Tuesday, July 10, 2018

Honeymoon Blog Part II: My Wife is a Belligerent Guerrilla With Delusions of Grandeur...but Goshdarnit I Love Her

So the honeymoon continues. We’ve had plenty of views, romance, photos of us arm-in-arm in front of various landmarks….all your stereotypical honeymoon stuff. But you don’t want to read that crap. You’d rather learn a little bit about the recent Sri Lankan Civil War, the terrorist guerrilla who organized the rebels with merciless brutality, and embellished stories about how he's similar to my wife. So let’s do this thing!

Geographically, Sri Lanka is shaped like a teardrop. Although to some, given its recent history, the former Ceylon is shaped like a hand grenade.

Unnoticed by most of the world, war ravaged Sri Lanka from the late 1970s until 2009, as the Sri Lankan army continually fought with rebel guerrillas led by Velupillai Prabhakaran. In 1976, at the age of just 21, Prabhakaran assassinated the mayor of Jaffna (northern city) and subsequently created the Liberation Tigers of Tamil Eelam (LTTE).

Largely Hindu, Tamils made up less than 20% of the Sri Lankan population. Many, including Prabhakaran, felt slighted and discriminated against by the largely Buddhist Sinhalese, who comprised more than 70% of the Sri Lankan population. After the British ceded control back to Sri Lanka in the late 1940s, the Sinhalese began to implement self-serving laws that made life more difficult for Tamils. For example, universities required less merit from Sinhalese, which led to more prestigious employment prospects, and a growing lack of power for Tamils.

It wasn’t long before other Tamils began to follow Prabhakaran’s lead and to revolt against what they believed to be an oppressive system. As the war raged on, Prabhakaran became increasingly paranoid, maniacal, and violent. Anyone who questioned his authority was killed, and any Tamil Tiger who was even rumored to be considering leaving the group was butchered on the spot.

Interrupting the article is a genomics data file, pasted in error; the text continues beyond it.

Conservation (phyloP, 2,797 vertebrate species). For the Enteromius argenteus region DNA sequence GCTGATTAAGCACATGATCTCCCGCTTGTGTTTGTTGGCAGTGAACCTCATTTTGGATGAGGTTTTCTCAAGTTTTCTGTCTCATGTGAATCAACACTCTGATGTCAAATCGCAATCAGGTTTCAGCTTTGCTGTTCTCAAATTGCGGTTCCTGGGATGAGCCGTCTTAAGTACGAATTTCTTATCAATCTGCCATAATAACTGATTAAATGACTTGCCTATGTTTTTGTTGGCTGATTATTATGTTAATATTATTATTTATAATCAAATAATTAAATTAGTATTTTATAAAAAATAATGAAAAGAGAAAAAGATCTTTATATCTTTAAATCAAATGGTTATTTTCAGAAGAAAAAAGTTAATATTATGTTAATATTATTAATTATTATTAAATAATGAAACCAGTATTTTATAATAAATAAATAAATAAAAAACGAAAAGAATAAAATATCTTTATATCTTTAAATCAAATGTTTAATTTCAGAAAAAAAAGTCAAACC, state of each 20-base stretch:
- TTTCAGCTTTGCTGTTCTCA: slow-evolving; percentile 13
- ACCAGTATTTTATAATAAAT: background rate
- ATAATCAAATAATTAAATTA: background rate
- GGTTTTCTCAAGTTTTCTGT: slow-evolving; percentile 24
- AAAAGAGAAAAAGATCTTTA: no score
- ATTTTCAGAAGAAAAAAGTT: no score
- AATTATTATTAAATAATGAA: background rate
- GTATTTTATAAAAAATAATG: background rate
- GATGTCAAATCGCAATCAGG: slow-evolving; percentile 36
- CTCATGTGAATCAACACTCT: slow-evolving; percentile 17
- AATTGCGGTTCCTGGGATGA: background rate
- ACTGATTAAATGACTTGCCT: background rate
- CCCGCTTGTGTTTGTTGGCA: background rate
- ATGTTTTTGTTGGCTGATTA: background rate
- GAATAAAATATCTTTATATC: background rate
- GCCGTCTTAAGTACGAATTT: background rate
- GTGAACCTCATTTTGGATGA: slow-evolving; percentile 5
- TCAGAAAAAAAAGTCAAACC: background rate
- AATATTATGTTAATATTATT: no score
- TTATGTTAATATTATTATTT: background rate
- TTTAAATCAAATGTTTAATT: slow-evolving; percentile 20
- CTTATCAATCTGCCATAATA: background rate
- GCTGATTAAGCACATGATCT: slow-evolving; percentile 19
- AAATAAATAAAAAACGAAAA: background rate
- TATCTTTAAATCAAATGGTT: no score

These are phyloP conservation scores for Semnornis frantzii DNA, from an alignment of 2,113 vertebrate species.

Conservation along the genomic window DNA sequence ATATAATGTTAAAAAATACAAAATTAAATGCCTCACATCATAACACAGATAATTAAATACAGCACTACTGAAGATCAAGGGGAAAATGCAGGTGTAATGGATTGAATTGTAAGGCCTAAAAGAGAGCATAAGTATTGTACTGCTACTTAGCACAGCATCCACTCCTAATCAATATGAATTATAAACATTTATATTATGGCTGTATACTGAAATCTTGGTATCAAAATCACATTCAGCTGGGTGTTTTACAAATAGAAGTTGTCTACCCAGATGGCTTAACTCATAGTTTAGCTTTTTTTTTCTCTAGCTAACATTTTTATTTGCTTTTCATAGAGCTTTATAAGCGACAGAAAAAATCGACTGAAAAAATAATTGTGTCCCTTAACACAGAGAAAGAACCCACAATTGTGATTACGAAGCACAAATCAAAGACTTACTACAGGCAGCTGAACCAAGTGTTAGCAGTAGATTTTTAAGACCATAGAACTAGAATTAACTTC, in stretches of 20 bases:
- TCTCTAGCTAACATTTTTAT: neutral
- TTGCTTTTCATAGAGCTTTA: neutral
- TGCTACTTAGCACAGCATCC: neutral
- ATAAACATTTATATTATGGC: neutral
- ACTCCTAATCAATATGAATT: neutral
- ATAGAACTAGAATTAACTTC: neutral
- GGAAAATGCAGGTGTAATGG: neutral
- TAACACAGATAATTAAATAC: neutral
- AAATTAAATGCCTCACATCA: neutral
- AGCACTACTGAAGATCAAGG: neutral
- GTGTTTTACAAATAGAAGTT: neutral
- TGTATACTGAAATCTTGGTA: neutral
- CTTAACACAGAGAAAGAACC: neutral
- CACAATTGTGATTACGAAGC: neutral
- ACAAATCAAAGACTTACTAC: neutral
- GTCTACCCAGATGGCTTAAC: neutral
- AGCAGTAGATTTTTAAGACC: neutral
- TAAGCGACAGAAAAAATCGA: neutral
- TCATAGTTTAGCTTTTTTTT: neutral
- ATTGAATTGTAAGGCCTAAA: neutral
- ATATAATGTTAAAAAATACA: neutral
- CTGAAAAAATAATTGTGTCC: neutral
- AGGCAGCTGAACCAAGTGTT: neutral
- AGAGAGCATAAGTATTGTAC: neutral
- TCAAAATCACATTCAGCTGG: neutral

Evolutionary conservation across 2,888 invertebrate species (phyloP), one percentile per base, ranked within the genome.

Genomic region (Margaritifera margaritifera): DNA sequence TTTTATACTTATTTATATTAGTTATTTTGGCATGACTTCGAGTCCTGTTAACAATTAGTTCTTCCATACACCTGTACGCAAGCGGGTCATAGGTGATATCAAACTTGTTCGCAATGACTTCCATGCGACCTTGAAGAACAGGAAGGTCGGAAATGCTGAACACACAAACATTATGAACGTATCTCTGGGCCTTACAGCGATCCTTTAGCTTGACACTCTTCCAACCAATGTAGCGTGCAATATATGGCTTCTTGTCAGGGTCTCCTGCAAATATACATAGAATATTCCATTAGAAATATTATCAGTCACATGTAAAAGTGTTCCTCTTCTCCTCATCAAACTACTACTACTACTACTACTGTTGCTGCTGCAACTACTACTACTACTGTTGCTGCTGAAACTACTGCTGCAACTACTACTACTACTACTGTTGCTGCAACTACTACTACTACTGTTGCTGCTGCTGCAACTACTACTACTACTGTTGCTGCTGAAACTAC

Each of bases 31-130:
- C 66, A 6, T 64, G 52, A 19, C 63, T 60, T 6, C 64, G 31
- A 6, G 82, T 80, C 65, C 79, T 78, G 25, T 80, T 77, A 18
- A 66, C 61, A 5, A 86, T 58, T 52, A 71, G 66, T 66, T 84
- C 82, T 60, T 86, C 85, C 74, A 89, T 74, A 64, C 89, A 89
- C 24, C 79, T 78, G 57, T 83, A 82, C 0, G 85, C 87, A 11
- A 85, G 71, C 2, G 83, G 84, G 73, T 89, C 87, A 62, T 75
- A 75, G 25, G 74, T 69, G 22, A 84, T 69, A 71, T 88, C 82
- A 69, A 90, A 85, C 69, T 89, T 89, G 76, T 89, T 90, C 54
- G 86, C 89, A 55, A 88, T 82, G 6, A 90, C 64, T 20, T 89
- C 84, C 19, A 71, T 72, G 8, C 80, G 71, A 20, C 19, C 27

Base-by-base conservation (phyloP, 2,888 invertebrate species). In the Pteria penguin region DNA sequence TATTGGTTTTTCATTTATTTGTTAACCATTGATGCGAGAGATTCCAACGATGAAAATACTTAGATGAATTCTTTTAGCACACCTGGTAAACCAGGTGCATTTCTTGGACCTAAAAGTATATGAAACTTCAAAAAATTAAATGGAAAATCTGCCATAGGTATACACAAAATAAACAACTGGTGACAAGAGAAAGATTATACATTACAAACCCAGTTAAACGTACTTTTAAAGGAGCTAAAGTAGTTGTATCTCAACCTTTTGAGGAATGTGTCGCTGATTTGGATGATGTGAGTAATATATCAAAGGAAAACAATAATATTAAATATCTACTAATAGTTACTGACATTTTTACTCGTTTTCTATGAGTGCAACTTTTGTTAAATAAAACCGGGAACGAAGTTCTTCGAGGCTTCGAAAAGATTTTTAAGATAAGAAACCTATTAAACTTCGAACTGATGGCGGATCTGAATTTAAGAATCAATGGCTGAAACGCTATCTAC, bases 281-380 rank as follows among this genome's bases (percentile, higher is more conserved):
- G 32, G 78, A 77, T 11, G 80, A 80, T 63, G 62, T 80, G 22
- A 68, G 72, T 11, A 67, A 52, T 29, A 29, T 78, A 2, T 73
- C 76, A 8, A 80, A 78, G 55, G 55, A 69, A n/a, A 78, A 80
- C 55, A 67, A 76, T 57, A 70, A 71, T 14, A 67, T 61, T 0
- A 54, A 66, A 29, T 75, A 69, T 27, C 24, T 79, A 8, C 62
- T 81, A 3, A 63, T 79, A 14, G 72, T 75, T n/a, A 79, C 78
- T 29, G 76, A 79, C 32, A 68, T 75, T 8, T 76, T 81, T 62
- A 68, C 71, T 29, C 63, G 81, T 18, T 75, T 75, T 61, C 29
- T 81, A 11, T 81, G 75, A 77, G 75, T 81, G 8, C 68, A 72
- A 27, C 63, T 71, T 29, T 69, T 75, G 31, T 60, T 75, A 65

Prabhakaran and his Tamil Tigers

Before we got to Sri Lanka, I had done a little research on this Prabhakaran character, and it wasn't long before I noticed direct similarities between he and the woman I had promised my life to just a few weeks earlier. After our flight was delayed a few hours, we arrived at our Colombo hotel at 3am. This left us with a scant two hours to sleep before Ranjith, our driver for the duration of the trip, was scheduled to pick us up at 5am.

My efforts to get to bed quickly were thwarted by my wife, who demanded inspection the bed for imperfections. Much like Prabhakaran, she had worked herself into a paranoia, thinking there could be poisonous bugs or maybe someone was trying to assassinate her. 

Looks clean to me, but not RPG!
What she found was a couple little black dots. These might have been ticks, might have been venomous ants (does such a thing exist?), or might have been fuzzies off someone's sock. Regardless, the two hours quickly vanished and we faced Sri Lanka day one on zero sleep. 

Before I go any further, here's a quick list of places/situations I've deliberately slept overnight in over the past couple years (and yes, I'm 37):
  • On the beach in North Carolina with no tent (several times)
  • On the dock at my buddy Ducham's cottage in northern Michigan with nothing but a sheet (so I could look at the stars)